Funerals and COVID-19: Saying goodbye, 10 people at a time

About 10 people, the maximum recommend size of a gathering in the age of the coronavirus, attended a funeral at Miramar National Cemetery, March 18, 2020, in San Diego.


By JOHN WILKENS | The San Diego Union-Tribune | Published: March 19, 2020

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SAN DIEGO (Tribune News Service) — With a steady rain falling Wednesday morning at Miramar National Cemetery, fewer than a dozen people arrived for an outdoor funeral. Weather wasn't the only deterrent.

Attendance was limited by the coronavirus pandemic, too.

At Miramar, Fort Rosecrans and America's other 140 national cemeteries — the final resting places for military veterans and their spouses — grieving families are being asked to invite no more than 10 mourners. Solace in numbers is giving way to social distancing amid an expanding effort to control the virus' spread.

Throughout San Diego County, where on an average day about 60 people die from various causes, mortuaries are also making adjustments. They're shortening or eliminating visitations, live-streaming services so people can watch from home, and asking those at funerals not to hug or kiss.

"It's hard for everybody," said Kevin Weaver, the general manager at Anderson-Ragsdale Mortuary in San Diego. "The instinct during times of loss is to reach out and comfort each other, and now we're not supposed to do that."

Not everyone has received the message. At the Miramar service Wednesday morning, attendees hugged and held hands as the casket was moved from a hearse parked beside the cemetery office to a horse-drawn wagon, which took it to an outdoor shelter for the funeral. Several hugged again when the service was over.

Thirty minutes later, at another Miramar funeral, about 30 people attended and crowded shoulder-to-shoulder under the shelter roof to get out of the rain.

The potential danger of close contact during funerals was demonstrated earlier this week in Georgia, where a cluster of suspected cases, including one death, has been linked by health officials to two heavily attended church memorial services in Dougherty County.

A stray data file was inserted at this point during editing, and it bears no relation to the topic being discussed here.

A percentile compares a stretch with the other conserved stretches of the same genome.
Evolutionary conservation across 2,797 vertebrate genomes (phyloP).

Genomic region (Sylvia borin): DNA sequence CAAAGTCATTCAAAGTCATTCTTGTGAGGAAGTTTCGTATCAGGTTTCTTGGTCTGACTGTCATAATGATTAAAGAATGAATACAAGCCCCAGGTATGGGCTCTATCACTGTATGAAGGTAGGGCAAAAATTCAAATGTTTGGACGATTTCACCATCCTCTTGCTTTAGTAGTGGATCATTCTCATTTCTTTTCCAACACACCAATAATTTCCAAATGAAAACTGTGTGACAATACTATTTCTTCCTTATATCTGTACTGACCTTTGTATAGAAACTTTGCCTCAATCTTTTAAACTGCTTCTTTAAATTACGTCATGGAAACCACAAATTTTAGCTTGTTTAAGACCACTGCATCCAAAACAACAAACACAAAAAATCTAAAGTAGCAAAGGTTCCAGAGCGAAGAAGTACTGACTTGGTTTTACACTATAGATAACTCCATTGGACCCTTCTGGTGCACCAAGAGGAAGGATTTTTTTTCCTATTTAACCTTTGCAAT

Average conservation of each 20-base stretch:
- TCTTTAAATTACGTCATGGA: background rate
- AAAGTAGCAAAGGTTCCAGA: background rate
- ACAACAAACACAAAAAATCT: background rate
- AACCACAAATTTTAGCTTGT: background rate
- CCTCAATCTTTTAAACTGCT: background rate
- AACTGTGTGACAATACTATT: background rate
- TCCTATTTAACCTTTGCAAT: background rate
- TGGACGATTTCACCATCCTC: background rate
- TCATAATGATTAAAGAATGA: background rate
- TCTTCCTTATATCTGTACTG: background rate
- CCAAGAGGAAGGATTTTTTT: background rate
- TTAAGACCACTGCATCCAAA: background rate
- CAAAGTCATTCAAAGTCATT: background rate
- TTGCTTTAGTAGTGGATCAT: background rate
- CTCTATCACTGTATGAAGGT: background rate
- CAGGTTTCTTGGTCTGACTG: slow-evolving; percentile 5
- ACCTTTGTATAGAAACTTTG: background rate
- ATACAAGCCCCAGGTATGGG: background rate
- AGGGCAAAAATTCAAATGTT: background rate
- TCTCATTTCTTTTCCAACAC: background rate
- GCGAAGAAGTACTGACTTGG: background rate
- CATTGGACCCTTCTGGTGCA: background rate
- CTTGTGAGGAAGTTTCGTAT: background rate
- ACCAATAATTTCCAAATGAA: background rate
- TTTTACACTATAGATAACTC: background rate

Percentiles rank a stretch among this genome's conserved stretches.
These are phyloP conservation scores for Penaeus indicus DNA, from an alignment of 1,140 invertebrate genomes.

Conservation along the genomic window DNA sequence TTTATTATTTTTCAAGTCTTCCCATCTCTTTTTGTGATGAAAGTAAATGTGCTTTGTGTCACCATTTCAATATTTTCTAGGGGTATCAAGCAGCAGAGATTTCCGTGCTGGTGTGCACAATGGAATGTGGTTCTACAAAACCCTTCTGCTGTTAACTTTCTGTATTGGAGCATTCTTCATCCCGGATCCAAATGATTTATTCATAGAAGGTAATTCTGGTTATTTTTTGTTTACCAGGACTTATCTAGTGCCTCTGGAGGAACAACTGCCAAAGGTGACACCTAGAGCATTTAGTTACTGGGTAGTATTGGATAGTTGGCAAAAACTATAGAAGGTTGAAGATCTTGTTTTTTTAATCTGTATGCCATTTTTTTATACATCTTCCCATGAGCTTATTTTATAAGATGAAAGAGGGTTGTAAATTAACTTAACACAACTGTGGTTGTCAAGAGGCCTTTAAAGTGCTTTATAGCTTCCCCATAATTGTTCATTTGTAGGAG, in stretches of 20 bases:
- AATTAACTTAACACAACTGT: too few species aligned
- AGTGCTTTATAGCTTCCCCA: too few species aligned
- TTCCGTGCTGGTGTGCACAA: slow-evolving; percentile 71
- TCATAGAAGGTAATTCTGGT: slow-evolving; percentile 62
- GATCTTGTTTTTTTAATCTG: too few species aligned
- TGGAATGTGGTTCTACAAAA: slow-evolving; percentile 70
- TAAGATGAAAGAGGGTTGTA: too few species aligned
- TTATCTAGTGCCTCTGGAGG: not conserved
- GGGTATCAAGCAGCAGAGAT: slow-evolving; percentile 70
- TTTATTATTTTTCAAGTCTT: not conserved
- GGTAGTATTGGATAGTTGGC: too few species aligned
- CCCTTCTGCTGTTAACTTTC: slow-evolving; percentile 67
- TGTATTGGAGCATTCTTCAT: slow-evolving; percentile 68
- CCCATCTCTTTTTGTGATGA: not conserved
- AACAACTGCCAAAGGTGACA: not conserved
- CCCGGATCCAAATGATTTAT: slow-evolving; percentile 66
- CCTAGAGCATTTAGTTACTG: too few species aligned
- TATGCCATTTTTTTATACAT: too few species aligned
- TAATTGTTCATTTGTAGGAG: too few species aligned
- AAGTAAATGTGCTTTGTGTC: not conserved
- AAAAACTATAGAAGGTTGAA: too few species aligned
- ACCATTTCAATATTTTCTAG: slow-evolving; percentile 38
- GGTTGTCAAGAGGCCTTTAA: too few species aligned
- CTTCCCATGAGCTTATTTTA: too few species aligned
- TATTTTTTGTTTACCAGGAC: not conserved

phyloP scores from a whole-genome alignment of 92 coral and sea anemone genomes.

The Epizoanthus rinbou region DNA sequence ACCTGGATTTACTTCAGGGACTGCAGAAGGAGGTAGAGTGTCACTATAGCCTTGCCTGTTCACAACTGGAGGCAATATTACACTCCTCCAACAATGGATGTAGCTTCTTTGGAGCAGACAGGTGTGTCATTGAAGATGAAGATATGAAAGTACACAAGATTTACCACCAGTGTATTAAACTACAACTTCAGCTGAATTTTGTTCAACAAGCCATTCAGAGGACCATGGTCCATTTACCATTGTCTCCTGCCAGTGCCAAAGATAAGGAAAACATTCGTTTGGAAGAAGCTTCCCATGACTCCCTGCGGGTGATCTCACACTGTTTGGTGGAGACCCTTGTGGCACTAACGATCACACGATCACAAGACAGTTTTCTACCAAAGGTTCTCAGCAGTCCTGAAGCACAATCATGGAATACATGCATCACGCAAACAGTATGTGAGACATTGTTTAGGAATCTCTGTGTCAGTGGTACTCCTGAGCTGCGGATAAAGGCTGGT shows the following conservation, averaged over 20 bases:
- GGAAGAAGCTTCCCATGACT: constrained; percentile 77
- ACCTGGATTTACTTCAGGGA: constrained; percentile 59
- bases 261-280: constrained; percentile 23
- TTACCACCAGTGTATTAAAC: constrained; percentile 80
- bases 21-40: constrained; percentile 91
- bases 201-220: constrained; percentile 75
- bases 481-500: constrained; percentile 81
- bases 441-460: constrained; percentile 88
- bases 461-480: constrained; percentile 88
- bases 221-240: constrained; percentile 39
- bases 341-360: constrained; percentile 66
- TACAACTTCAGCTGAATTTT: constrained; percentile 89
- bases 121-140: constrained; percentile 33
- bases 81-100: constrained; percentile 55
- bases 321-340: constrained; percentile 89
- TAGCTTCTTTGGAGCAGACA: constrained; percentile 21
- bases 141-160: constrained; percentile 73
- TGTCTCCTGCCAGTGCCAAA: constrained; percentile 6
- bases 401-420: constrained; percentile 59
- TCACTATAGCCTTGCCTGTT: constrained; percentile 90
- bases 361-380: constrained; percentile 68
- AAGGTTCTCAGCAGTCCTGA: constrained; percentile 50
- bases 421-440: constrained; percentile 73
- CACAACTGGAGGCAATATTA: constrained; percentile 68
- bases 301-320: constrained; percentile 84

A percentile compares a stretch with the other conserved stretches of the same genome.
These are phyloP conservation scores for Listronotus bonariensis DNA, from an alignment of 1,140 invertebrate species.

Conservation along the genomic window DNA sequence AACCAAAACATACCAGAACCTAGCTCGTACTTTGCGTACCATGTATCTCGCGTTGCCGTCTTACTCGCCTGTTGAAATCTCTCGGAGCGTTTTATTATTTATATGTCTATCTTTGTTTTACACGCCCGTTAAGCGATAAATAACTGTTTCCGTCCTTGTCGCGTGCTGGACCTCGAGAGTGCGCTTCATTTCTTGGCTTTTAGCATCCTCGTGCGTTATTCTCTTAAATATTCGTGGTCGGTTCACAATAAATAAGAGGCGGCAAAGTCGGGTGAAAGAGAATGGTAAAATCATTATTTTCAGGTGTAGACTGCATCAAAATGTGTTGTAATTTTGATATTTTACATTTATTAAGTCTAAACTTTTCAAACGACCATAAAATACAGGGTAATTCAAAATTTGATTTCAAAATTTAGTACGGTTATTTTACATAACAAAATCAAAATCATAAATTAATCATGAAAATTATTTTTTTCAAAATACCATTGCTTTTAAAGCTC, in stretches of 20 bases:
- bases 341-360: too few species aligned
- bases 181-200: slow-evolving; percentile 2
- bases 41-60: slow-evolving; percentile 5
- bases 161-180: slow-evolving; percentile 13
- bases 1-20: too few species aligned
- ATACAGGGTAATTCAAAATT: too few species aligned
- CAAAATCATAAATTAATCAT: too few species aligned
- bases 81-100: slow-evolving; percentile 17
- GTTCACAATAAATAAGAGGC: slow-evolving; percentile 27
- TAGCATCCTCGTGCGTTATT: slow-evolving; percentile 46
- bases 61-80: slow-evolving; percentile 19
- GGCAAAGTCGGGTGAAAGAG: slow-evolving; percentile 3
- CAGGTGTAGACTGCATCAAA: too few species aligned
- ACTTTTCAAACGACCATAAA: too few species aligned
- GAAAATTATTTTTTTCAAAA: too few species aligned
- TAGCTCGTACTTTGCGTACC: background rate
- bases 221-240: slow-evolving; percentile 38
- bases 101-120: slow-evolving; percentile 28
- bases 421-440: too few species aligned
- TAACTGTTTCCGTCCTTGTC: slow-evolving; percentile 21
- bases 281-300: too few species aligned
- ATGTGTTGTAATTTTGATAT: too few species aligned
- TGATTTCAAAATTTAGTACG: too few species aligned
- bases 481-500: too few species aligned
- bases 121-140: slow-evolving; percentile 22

"Our main job has always been the public's health and safety, and now we're all learning to take extra precautions," said Kori Truesdale, whose family runs Featheringill Mortuary in San Diego.

Now they are accepting "e-signatures" on sales documents so customers don't have to come to the office. They're making arrangements to begin live-streaming their funerals.

Some already have that option in place. To keep people from attending Friday's 11 a.m. funeral for San Diego Auxiliary Bishop Gilberto Chavez, the location of the service has not been publicly announced. Mourners are instead being encouraged to watch online at SDCatholic.org.

Some families are opting to delay funerals (easier to do with cremation than burial) or split their mourning: interment now, and a bigger memorial service later, when it's considered safe again.

"If only they could tell you when that will be," sighed Bob Vogt, whose father, Bill, died recently in La Jolla at age 107.

The family has decided to go ahead with a burial at Miramar later this month for the retired Navy intelligence officer. The crowd limits might still be in place, but Vogt said it will be OK if only 10 people are allowed to attend.

"My dad was a modest guy, and although he was proud of his service, proud of his country, he wouldn't want a big fuss anyway," Vogt said. "What he would want is a party, and we'll give him that after all this has settled down and people can travel and be together again."

Delaying isn't always an option, though. Weaver said one customer asked to keep her mother's body at the mortuary for 90 days in hopes that the virus would be under control by then. That's doable, he told her, "but I won't be able to guarantee you a service with an open casket."

She went another route, sending the body to Nebraska for a small graveside service in a family plot at a cemetery.

Chris Robinson, who operates funeral homes in South Carolina and is a board member of the National Funeral Directors Association, said his family has been in the business since 1875 and weathered many challenges. But nothing like this.

As in San Diego, social distancing is the primary concern, he said. At his facilities, they've been metering the attendance at visitations, letting in only 10 at a time. There are signs posted urging people not to embrace. The guest book is handled by just one person, wearing gloves, who writes down each visitor's name instead of passing the pen around.

"For us, the new norm is totally different," he said. "But look at the world. Everything is different."

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